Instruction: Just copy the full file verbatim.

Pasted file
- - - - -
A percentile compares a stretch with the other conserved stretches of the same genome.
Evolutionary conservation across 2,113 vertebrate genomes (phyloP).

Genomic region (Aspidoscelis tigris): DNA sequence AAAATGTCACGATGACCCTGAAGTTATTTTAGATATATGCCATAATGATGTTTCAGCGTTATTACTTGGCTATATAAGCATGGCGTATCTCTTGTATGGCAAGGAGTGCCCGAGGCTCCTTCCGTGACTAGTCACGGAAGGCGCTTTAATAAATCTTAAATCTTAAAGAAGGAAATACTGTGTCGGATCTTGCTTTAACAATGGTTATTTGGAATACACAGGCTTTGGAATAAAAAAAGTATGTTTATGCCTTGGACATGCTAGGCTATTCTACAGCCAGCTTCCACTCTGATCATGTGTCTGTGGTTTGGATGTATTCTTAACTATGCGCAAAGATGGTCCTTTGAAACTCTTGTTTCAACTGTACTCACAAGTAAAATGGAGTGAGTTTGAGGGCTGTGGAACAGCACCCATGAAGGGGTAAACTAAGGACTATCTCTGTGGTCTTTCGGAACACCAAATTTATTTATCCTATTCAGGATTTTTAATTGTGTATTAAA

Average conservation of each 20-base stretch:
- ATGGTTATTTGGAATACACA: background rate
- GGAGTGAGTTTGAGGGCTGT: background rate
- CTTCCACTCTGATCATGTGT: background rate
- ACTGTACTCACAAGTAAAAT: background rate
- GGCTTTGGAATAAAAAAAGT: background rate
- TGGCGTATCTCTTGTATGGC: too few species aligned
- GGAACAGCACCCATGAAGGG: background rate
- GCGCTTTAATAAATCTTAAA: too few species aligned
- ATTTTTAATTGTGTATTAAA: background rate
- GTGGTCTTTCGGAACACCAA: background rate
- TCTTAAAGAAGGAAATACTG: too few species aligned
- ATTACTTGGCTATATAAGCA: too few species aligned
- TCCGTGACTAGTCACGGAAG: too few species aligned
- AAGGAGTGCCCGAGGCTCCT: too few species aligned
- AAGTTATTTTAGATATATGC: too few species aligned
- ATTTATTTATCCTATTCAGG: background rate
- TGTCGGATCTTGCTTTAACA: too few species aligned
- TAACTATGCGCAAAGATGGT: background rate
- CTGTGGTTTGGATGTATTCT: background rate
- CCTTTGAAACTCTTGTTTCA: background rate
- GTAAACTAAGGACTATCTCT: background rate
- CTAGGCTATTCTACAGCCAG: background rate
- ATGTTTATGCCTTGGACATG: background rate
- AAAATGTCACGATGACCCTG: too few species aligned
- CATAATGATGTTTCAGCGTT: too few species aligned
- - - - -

A percentile compares a stretch with the other conserved stretches of the same genome.
Evolutionary conservation across 2,113 vertebrate genomes (phyloP).

Genomic region (Aspidoscelis tigris): DNA sequence AAAATGTCACGATGACCCTGAAGTTATTTTAGATATATGCCATAATGATGTTTCAGCGTTATTACTTGGCTATATAAGCATGGCGTATCTCTTGTATGGCAAGGAGTGCCCGAGGCTCCTTCCGTGACTAGTCACGGAAGGCGCTTTAATAAATCTTAAATCTTAAAGAAGGAAATACTGTGTCGGATCTTGCTTTAACAATGGTTATTTGGAATACACAGGCTTTGGAATAAAAAAAGTATGTTTATGCCTTGGACATGCTAGGCTATTCTACAGCCAGCTTCCACTCTGATCATGTGTCTGTGGTTTGGATGTATTCTTAACTATGCGCAAAGATGGTCCTTTGAAACTCTTGTTTCAACTGTACTCACAAGTAAAATGGAGTGAGTTTGAGGGCTGTGGAACAGCACCCATGAAGGGGTAAACTAAGGACTATCTCTGTGGTCTTTCGGAACACCAAATTTATTTATCCTATTCAGGATTTTTAATTGTGTATTAAA

Average conservation of each 20-base stretch:
- ATGGTTATTTGGAATACACA: background rate
- GGAGTGAGTTTGAGGGCTGT: background rate
- CTTCCACTCTGATCATGTGT: background rate
- ACTGTACTCACAAGTAAAAT: background rate
- GGCTTTGGAATAAAAAAAGT: background rate
- TGGCGTATCTCTTGTATGGC: too few species aligned
- GGAACAGCACCCATGAAGGG: background rate
- GCGCTTTAATAAATCTTAAA: too few species aligned
- ATTTTTAATTGTGTATTAAA: background rate
- GTGGTCTTTCGGAACACCAA: background rate
- TCTTAAAGAAGGAAATACTG: too few species aligned
- ATTACTTGGCTATATAAGCA: too few species aligned
- TCCGTGACTAGTCACGGAAG: too few species aligned
- AAGGAGTGCCCGAGGCTCCT: too few species aligned
- AAGTTATTTTAGATATATGC: too few species aligned
- ATTTATTTATCCTATTCAGG: background rate
- TGTCGGATCTTGCTTTAACA: too few species aligned
- TAACTATGCGCAAAGATGGT: background rate
- CTGTGGTTTGGATGTATTCT: background rate
- CCTTTGAAACTCTTGTTTCA: background rate
- GTAAACTAAGGACTATCTCT: background rate
- CTAGGCTATTCTACAGCCAG: background rate
- ATGTTTATGCCTTGGACATG: background rate
- AAAATGTCACGATGACCCTG: too few species aligned
- CATAATGATGTTTCAGCGTT: too few species aligned